Consequently, the best type of data to drive customer behavior is real-time data, continuously updated, segmented, and scored with superior predictive analytics to match your ideal customer, and put into action in your CRM or marketing automation systems. It's not a simple answer, but it's not a simple problem. If there is a weak link in the chain, everything falls apart.

One good example of how it all works together is ObservePoint, a B2B tech company offering QA tools for the web. Its SDR team used a predictive analytics platform to discover net-new leads that best match the company's ideal customer profile, based on firmographic and demographic data aggregated from multiple sources, combined with signals gleaned from the open and social Web. The immediate result was a significant increase in the flow of qualified leads, and a boost in conversions.

ObservePoint saw dramatic, measurable improvements in their demand-gen process:

·  30% increase in SDR productivity

·  40% decrease in contact acquisition research time

·  23% increase in connection rate

·  15% increase in net-new pipe

·  8% increase in deals closed

·  5% increase in revenue

Based on those results, Doug Jensen, VP of Sales at ObservePoint, calculated the ROI of predictive analytics at 640%.

Josh Reynolds, head of marketing, Quantifind

Marketers today need to understand and improve their impact on revenue. Data that reveals why certain marketing strategies do or don't work, as well as how to adjust them to improve their outcomes, is essential to marketers.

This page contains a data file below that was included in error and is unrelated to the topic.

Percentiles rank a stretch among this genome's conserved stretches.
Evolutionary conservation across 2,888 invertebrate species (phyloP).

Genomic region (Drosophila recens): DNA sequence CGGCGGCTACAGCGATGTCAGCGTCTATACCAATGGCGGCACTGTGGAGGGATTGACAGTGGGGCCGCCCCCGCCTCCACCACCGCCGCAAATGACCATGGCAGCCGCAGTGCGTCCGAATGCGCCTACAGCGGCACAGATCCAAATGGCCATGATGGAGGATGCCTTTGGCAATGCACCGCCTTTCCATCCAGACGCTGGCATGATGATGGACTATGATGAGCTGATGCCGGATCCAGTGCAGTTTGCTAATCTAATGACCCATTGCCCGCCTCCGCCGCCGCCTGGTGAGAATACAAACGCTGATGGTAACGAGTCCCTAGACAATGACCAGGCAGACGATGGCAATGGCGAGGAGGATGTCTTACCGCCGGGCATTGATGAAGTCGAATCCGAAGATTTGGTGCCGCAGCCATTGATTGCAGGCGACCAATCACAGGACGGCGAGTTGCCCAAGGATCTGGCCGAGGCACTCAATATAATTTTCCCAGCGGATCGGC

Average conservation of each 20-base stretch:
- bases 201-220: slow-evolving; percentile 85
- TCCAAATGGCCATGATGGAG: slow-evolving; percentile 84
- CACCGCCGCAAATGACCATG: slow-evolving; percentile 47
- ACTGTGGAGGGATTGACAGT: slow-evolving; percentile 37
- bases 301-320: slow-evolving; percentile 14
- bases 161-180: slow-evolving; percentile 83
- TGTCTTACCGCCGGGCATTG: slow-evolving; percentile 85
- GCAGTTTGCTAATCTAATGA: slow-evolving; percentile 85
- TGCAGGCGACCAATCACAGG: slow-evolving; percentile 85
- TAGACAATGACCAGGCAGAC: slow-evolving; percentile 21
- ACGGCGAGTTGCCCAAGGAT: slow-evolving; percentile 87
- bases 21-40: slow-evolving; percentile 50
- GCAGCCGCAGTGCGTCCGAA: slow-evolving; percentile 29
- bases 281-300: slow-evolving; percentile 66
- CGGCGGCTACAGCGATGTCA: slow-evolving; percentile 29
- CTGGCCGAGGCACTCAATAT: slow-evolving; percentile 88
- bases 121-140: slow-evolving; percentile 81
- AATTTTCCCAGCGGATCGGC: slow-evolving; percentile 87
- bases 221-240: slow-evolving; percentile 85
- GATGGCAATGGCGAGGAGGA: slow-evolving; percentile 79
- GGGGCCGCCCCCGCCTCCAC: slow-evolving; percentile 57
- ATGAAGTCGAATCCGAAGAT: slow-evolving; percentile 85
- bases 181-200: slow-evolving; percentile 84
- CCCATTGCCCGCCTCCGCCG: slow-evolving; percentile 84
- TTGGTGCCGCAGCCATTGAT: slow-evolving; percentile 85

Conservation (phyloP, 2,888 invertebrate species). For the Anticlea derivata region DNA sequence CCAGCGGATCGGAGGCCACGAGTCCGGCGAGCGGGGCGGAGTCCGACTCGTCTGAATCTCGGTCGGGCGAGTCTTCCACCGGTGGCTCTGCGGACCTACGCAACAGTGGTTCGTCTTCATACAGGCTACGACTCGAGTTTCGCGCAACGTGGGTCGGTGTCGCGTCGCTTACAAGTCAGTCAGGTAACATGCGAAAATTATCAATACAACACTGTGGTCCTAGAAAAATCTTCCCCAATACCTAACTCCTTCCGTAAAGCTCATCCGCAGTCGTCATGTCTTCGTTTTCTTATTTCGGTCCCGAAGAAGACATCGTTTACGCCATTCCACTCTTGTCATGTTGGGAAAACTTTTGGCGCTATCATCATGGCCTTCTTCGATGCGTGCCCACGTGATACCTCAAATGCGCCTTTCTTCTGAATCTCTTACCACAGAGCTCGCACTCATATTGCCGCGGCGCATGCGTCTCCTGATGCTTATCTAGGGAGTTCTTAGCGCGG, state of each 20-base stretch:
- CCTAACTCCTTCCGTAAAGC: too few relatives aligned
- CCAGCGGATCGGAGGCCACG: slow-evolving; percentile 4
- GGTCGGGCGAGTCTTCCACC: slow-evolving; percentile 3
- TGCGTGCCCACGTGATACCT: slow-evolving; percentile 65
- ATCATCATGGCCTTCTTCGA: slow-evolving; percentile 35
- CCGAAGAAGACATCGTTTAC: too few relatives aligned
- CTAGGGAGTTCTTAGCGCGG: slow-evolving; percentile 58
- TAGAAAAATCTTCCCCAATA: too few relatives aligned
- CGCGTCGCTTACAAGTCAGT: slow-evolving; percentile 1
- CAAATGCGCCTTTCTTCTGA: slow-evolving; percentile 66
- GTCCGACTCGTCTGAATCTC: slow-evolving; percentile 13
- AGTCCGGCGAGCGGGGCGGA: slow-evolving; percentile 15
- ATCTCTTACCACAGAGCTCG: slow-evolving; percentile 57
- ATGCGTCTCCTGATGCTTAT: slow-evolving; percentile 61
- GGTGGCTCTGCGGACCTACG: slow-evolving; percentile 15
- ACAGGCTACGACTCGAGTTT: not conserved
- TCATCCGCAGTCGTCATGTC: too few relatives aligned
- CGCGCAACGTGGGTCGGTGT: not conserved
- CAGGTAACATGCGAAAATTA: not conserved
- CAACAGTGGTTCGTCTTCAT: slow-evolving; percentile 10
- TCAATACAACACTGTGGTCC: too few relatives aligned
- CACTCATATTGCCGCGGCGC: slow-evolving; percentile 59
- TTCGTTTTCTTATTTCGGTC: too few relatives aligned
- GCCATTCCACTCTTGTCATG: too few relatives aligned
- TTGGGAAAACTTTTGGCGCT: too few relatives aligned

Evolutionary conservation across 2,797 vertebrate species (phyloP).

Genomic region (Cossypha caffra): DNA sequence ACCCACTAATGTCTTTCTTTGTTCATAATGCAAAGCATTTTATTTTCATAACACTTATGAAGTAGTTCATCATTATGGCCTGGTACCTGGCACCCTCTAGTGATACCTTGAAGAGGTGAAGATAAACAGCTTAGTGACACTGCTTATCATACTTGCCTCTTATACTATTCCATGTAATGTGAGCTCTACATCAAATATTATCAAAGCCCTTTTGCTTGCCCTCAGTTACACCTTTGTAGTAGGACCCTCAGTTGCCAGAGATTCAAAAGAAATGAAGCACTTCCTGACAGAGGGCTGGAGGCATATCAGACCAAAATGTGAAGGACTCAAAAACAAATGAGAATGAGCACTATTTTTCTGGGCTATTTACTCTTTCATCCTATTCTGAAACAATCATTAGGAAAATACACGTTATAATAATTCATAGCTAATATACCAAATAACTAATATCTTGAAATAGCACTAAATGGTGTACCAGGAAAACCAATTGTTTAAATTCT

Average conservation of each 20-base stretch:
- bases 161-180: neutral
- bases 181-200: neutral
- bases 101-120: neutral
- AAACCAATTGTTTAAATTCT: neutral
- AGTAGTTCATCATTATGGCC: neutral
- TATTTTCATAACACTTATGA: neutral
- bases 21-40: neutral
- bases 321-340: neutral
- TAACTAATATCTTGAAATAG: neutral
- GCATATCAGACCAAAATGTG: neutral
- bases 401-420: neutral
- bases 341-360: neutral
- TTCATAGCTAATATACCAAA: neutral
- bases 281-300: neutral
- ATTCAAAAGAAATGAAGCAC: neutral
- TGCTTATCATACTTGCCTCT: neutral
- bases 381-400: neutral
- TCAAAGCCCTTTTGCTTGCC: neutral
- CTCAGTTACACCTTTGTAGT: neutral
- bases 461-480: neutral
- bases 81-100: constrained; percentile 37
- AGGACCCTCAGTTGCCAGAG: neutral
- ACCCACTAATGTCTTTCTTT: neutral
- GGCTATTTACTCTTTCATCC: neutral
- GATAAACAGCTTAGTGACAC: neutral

A well-known QSR brand wanted to understand how to improve its morning sales, particularly among teens. The brand's breakfast menu included several options aimed at teens, and data indicated that young people loved the brand's content marketing. Yet breakfast sales weren't improving. 

The QSR brand aimed to solve this mystery by combining online consumer data with financial data from in-store receipts. Neither traditional social listening nor predictive analytics tools had been able to leverage this data to reveal why breakfast results continued to disappoint, however.

Using an on-demand insights platform, the QSR brand filtered out all the spam and other social noise that didn't represent real people, then filtered again to isolate only the consumer conversations and topics that correlated with the brand's sales. This process revealed a strongly negative correlation between the QSR brand's breakfast sales and moms' online conversations about its coffee. Through further investigation, the data began to tell a story: Teens wanted the brand's breakfast but relied on moms for rides to the drive-through — but because moms didn't like its coffee, the teens had to choose somewhere else for breakfast. So, to unlock the untapped breakfast sales potential among teens, the brand would have to offer moms better coffee. 

This was the answer the brand needed. It accelerated the launch of a new coffee product, and both coffee sales and breakfast sales grew significantly, with coffee sales doubling. 

Matt Riley, CEO, Swiftype